Foreign language teachers at the college level, however, may earn the highest salary. Teachers at this level may be required to earn a graduate degree or even teach a course like sign language, and the BLS reports a median annual wage of $75,950 per year. The states with the highest need of foreign language teachers at this level include:

  • California
  • New Jersey
  • New Hampshire
  • New York
  • Rhode Island

Foreign Language Teaching Trends

Foreign language immersion programs are an increasingly popular method for teaching a second language, and according to a 2018 exploration on the benefits of these foreign language programs, immersion education benefits academic achievement and cognitive skills (University of Minnesota, 2018).

First introduced in 1971, total and partial immersion programs are now available in many schools across the country. In immersion programs, teachers speak only the target language to teach core subjects such as English and math. The goal is for students to become fluent in the foreign language as well as English.

Online Foreign Language Teacher Education

If you are fluent in Spanish or French and would like to teach languages to elementary, secondary or postsecondary students, an online foreign language education program can be a convenient, flexible way to earn your degree.

The choices in online foreign language education programs are more limited than in other education specialties, but they do exist. Some of these programs are delivered fully online while others require some on-campus attendance and/or study abroad. Most require that applicants have a bachelor's degree and ability to demonstrate competence (often via a writing sample and an oral reading recording) in their target language.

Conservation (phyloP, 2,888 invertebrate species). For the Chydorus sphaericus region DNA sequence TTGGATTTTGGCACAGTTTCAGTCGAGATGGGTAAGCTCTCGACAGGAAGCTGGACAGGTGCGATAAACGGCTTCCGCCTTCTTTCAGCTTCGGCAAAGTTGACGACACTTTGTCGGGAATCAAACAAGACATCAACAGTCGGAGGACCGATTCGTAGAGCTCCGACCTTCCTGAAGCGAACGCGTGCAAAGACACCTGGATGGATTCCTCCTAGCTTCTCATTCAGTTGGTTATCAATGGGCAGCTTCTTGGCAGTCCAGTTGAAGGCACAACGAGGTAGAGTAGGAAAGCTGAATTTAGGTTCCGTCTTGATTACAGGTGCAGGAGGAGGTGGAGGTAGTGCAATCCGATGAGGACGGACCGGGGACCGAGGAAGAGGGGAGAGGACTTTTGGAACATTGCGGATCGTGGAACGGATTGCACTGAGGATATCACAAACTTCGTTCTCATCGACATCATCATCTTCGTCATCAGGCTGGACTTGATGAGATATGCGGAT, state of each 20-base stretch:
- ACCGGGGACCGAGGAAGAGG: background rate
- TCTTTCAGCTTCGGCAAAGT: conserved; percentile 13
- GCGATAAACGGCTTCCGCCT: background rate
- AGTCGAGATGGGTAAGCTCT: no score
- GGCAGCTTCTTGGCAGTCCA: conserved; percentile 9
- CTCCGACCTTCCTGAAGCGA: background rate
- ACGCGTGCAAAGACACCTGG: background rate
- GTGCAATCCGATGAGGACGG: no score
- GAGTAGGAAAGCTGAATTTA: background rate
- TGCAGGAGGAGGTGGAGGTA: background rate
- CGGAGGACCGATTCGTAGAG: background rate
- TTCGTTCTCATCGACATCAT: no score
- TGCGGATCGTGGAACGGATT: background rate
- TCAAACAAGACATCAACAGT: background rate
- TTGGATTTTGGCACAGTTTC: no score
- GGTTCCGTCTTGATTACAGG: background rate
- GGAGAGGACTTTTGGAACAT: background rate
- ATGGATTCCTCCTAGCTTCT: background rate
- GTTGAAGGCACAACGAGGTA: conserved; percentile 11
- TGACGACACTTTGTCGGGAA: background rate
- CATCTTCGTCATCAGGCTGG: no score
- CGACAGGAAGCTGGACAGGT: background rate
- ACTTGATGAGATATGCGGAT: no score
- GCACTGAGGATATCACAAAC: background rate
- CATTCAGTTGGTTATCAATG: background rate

Typical online coursework includes:

  • Foreign language teaching methodology
  • Linguistics
  • Culture
  • Literature

Some programs also require classroom observations or practice teaching. Most online foreign language education programs take two to two-and-a-half years to complete.

The Department of Distance Education at New Mexico State University in Las Cruces has a useful online self-evaluation to help you determine if you have the skills, personality and resources to succeed in an online degree program.

Online Foreign Language Education Degrees to Consider

Online foreign language programs are available throughout the country, with most coursework split between online and in-person discussion. When choosing the right school for you, consider your online learning needs. Think about which program aligns with your languages and future career goals.

New Mexico State University offers a Master of Arts in teaching with a concentration in Spanish that is available online, on campus or through a combination of the two. It is intended for current Spanish language instructors in public and private schools and community colleges.

Nova Southeastern University in Miami Beach, Florida, offers an online Master of Science in education with a specialization in Spanish. This program teaches skills appropriate for K-12 Spanish teachers, teaching Spanish as a foreign language and Spanish for heritage speakers. A bachelor's degree and some previous knowledge of Spanish are required.

Appalachian State University in Boone, North Carolina, has a Master of Arts in Romance Languages with options to concentrate in French and Spanish college teaching or Spanish K-12 teaching. This is a hybrid program that combines online coursework with on-campus meetings and summer workshops at Appalachian State University at Hickory. Applicants must have an undergraduate degree in French or Spanish.

Useful Resources

Below, EducationDegree.com interviews Dr. Joan E. McRae, Chair of the Department of Foreign Languages and Literatures at Middle Tennessee State University and a professor of French. In the video, she discusses foreign language teaching and why you should consider getting involved in the field.